Possible cause of the pain

Soreness

  • All over the breasts and chest
  • In the first 1–3 days after surgery
  • Your body recovering from surgery

Shooting pain

  • In the nipples
  • Where the incision was made
  • All over the breasts
  • In the first 1–6 weeks
  • May last for the first 6 months or longer
  • Nerve pain caused by the nerves healing after being stretched

Stabbing pain

  • In the nipples
  • Where the incision was made
  • All over the breasts
  • In the first 1–6 weeks
  • May last for the first 6 months or longer
  • Nerve pain caused by the nerves healing after being stretched

Aching pain

  • In the back or shoulders
  • In the first 1–2 weeks
  • Hunching over to support your new breasts

Itching or burning sensation

  • In the nipples
  • Where the incision was made
  • All over the breasts
  • In the first 3–4 weeks
  • May last for the first 6 months or longer
  • Nerve pain caused by the nerves healing after being stretched

Tingling sensation

  • From the side of the breasts to the nipples
  • In the first 1–6 weeks
  • May last for the first 6 months or longer
  • Nerve pain caused by the nerves healing after being stretched
  • Air in the pocket where the implant was inserted

Not everyone will experience the above pain. If you have any concerns about the type or strength of the pain, or where you’re feeling it, contact your surgeon.

How long does the pain last after breast augmentation?

It’s normal to feel some pain in the first one to two weeks after having breast augmentation surgery. The pain will be most severe in the first few days and should gradually subside.

After six weeks, any pain or unusual sensations should have gone, although it’s fairly common for patients to experience shooting pains up to six months or more after surgery.

Some people also experience nerve pain, which can cause tingling, shooting pains, numbness or itching, particularly where the incision was made.

It can take over a year (or longer) for these sensations to disappear. This is because the nerves are often stretched during and after surgery and can take a long time to return to normal.

Is it normal to have back pain after breast augmentation?

Yes, you may experience pain in other areas of the body, such as the back and shoulders. Back and shoulder pain is most likely because you’ll naturally want to hunch over to support and protect your chest if it’s feeling tender. You should find this pain lessens as your body heals and adapts to your new breasts.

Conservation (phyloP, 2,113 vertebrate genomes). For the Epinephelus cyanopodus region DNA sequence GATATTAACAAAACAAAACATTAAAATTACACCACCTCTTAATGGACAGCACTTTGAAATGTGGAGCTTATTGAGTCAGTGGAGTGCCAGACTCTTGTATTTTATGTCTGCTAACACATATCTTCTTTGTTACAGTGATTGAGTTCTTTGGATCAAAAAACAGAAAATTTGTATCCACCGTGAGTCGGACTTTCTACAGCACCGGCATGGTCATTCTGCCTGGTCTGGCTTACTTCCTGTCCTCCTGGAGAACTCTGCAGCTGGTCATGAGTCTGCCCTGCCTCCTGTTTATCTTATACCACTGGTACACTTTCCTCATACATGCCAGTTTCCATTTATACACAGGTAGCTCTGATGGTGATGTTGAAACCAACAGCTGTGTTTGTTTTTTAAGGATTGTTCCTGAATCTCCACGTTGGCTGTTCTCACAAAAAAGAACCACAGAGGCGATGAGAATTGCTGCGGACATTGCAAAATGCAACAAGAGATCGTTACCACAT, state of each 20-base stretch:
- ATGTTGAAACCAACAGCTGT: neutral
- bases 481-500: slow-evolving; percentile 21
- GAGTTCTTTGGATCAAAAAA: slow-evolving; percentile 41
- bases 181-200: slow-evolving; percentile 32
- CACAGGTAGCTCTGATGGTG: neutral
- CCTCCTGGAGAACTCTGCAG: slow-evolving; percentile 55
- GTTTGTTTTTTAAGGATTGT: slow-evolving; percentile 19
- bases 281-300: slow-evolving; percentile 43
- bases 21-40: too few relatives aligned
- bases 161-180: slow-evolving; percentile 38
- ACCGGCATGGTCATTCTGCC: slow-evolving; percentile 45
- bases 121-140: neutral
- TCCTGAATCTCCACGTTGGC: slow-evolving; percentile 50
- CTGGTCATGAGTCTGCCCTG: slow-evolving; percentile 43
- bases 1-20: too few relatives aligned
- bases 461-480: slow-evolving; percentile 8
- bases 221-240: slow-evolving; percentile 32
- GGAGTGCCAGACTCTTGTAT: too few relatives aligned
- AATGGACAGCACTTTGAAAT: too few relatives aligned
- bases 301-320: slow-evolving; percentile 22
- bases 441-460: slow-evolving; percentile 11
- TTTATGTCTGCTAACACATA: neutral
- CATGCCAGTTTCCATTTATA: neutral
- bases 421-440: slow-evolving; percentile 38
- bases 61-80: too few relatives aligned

Is it normal to have a sharp pain where the incision was made?

Yes, it’s normal to have pain where the incision was made in one or both breasts, especially in the first few days after surgery. If the pain can’t be controlled with prescribed pain medication or you feel overwhelmed by it, speak to you surgeon immediately.

Is it normal to experience burning pain after a breast augmentation?

Yes, many people experience a burning sensation after having breast augmentation surgery. This happens because the nerves in the breast are stretched during surgery, and after surgery when the breasts are swollen.

The breasts are full of nerve endings so it’s extremely likely that the surgery will affect some of them. The burning sensation occurs when the nerves are regenerating and reconnecting with the area of the breast to which they normally supply feeling.

It can take up to six months or more for these shooting pains to resolve themselves.

How painful is breast augmentation under-the-muscle?

Having implants under the muscle tends to be more painful than over the muscles as your surgeon will need to make an incision in the muscle, as well as the breast tissue, to create the ‘pocket’ that your breast implant will fit inside.

You can expect to feel the most pain in the first one to three days after surgery. Your breasts and chest are likely to feel sore but you may also feel some stabbing or shooting pains. Your surgeon will prescribe you with pain medication to manage this.

You’re likely to experience less intense pain after under-the-muscle breast augmentation if you do the following:

What if I find the pain unbearable?

Your surgeon will help you manage your pain so that you’re comfortable after surgery.

However, severe pain could be a sign of infection.

If you experience any of the following, contact your surgeon immediately:

  • The pain is severe and medication has no effect
  • Your breasts feel engorged or hot to the touch
  • You have a fever

If you’ve recently had breast augmentation surgery and have concerns about how much pain you’re feeling or the amount of swelling in your breasts, speak to your surgeon.

Resources

You can find out more about what to expect in recovery from breast augmentation surgery here.

If you’re considering having breast augmentation surgery, you can find out more about preparing for the operation here.

Browse our Ask Our Specialist Nurse section for more information on aftercare and reducing the risks of surgery.

You can contact Stephen McCulley here.